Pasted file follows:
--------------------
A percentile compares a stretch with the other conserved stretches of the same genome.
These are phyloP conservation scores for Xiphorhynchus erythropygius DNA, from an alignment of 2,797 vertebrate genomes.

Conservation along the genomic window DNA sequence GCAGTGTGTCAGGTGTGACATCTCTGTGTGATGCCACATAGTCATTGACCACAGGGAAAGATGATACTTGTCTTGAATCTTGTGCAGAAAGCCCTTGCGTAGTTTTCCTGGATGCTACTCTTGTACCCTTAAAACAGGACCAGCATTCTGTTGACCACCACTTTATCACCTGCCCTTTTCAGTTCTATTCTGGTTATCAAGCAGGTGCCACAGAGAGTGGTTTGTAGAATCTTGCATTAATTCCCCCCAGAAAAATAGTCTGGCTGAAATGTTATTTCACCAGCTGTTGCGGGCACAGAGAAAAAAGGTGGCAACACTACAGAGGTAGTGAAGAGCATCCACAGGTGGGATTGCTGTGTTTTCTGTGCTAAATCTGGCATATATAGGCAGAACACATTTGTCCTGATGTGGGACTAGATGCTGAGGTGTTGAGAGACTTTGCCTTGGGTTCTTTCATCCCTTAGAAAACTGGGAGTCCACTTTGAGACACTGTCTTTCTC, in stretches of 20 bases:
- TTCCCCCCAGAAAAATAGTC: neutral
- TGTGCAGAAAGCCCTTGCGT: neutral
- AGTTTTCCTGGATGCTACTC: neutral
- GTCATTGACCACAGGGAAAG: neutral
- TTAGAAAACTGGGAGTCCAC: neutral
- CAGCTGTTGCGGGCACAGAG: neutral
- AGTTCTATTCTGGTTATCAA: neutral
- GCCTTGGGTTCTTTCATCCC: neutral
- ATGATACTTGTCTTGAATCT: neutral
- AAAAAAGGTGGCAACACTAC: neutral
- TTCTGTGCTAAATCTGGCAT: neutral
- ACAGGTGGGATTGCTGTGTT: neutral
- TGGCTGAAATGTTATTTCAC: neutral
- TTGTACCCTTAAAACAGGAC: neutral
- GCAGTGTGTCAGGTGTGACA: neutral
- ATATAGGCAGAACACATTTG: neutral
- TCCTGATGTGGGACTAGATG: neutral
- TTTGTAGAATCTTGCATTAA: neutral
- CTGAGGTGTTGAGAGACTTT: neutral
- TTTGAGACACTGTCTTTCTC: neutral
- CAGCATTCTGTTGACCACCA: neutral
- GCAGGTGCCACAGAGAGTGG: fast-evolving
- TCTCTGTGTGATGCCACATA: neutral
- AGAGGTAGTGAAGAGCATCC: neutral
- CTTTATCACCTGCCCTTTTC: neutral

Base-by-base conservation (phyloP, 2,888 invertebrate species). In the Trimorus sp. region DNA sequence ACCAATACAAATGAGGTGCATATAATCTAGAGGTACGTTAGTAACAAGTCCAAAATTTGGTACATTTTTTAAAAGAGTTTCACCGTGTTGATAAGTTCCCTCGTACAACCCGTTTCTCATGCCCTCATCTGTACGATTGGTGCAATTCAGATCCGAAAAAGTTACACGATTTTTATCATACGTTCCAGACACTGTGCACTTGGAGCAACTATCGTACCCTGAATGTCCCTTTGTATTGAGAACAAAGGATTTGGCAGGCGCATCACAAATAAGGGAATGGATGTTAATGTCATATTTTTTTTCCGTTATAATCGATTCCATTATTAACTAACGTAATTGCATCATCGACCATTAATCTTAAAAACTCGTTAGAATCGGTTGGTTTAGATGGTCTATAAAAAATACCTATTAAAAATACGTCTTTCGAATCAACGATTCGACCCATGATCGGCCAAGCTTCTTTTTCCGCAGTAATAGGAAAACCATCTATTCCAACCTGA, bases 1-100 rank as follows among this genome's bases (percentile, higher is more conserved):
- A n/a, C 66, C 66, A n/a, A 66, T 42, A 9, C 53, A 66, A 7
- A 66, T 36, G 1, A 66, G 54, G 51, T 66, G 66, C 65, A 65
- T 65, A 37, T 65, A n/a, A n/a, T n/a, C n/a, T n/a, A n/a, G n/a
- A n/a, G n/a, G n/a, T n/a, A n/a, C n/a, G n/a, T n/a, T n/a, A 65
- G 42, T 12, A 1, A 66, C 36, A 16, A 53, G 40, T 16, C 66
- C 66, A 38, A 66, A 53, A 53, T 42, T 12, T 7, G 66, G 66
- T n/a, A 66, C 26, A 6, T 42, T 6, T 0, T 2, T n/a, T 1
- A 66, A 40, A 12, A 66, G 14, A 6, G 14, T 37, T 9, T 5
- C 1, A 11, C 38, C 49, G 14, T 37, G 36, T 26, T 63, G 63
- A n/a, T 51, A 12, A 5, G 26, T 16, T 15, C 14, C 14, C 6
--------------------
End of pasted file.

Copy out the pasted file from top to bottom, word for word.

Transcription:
A percentile compares a stretch with the other conserved stretches of the same genome.
These are phyloP conservation scores for Xiphorhynchus erythropygius DNA, from an alignment of 2,797 vertebrate genomes.

Conservation along the genomic window DNA sequence GCAGTGTGTCAGGTGTGACATCTCTGTGTGATGCCACATAGTCATTGACCACAGGGAAAGATGATACTTGTCTTGAATCTTGTGCAGAAAGCCCTTGCGTAGTTTTCCTGGATGCTACTCTTGTACCCTTAAAACAGGACCAGCATTCTGTTGACCACCACTTTATCACCTGCCCTTTTCAGTTCTATTCTGGTTATCAAGCAGGTGCCACAGAGAGTGGTTTGTAGAATCTTGCATTAATTCCCCCCAGAAAAATAGTCTGGCTGAAATGTTATTTCACCAGCTGTTGCGGGCACAGAGAAAAAAGGTGGCAACACTACAGAGGTAGTGAAGAGCATCCACAGGTGGGATTGCTGTGTTTTCTGTGCTAAATCTGGCATATATAGGCAGAACACATTTGTCCTGATGTGGGACTAGATGCTGAGGTGTTGAGAGACTTTGCCTTGGGTTCTTTCATCCCTTAGAAAACTGGGAGTCCACTTTGAGACACTGTCTTTCTC, in stretches of 20 bases:
- TTCCCCCCAGAAAAATAGTC: neutral
- TGTGCAGAAAGCCCTTGCGT: neutral
- AGTTTTCCTGGATGCTACTC: neutral
- GTCATTGACCACAGGGAAAG: neutral
- TTAGAAAACTGGGAGTCCAC: neutral
- CAGCTGTTGCGGGCACAGAG: neutral
- AGTTCTATTCTGGTTATCAA: neutral
- GCCTTGGGTTCTTTCATCCC: neutral
- ATGATACTTGTCTTGAATCT: neutral
- AAAAAAGGTGGCAACACTAC: neutral
- TTCTGTGCTAAATCTGGCAT: neutral
- ACAGGTGGGATTGCTGTGTT: neutral
- TGGCTGAAATGTTATTTCAC: neutral
- TTGTACCCTTAAAACAGGAC: neutral
- GCAGTGTGTCAGGTGTGACA: neutral
- ATATAGGCAGAACACATTTG: neutral
- TCCTGATGTGGGACTAGATG: neutral
- TTTGTAGAATCTTGCATTAA: neutral
- CTGAGGTGTTGAGAGACTTT: neutral
- TTTGAGACACTGTCTTTCTC: neutral
- CAGCATTCTGTTGACCACCA: neutral
- GCAGGTGCCACAGAGAGTGG: fast-evolving
- TCTCTGTGTGATGCCACATA: neutral
- AGAGGTAGTGAAGAGCATCC: neutral
- CTTTATCACCTGCCCTTTTC: neutral

Base-by-base conservation (phyloP, 2,888 invertebrate species). In the Trimorus sp. region DNA sequence ACCAATACAAATGAGGTGCATATAATCTAGAGGTACGTTAGTAACAAGTCCAAAATTTGGTACATTTTTTAAAAGAGTTTCACCGTGTTGATAAGTTCCCTCGTACAACCCGTTTCTCATGCCCTCATCTGTACGATTGGTGCAATTCAGATCCGAAAAAGTTACACGATTTTTATCATACGTTCCAGACACTGTGCACTTGGAGCAACTATCGTACCCTGAATGTCCCTTTGTATTGAGAACAAAGGATTTGGCAGGCGCATCACAAATAAGGGAATGGATGTTAATGTCATATTTTTTTTCCGTTATAATCGATTCCATTATTAACTAACGTAATTGCATCATCGACCATTAATCTTAAAAACTCGTTAGAATCGGTTGGTTTAGATGGTCTATAAAAAATACCTATTAAAAATACGTCTTTCGAATCAACGATTCGACCCATGATCGGCCAAGCTTCTTTTTCCGCAGTAATAGGAAAACCATCTATTCCAACCTGA, bases 1-100 rank as follows among this genome's bases (percentile, higher is more conserved):
- A n/a, C 66, C 66, A n/a, A 66, T 42, A 9, C 53, A 66, A 7
- A 66, T 36, G 1, A 66, G 54, G 51, T 66, G 66, C 65, A 65
- T 65, A 37, T 65, A n/a, A n/a, T n/a, C n/a, T n/a, A n/a, G n/a
- A n/a, G n/a, G n/a, T n/a, A n/a, C n/a, G n/a, T n/a, T n/a, A 65
- G 42, T 12, A 1, A 66, C 36, A 16, A 53, G 40, T 16, C 66
- C 66, A 38, A 66, A 53, A 53, T 42, T 12, T 7, G 66, G 66
- T n/a, A 66, C 26, A 6, T 42, T 6, T 0, T 2, T n/a, T 1
- A 66, A 40, A 12, A 66, G 14, A 6, G 14, T 37, T 9, T 5
- C 1, A 11, C 38, C 49, G 14, T 37, G 36, T 26, T 63, G 63
- A n/a, T 51, A 12, A 5, G 26, T 16, T 15, C 14, C 14, C 6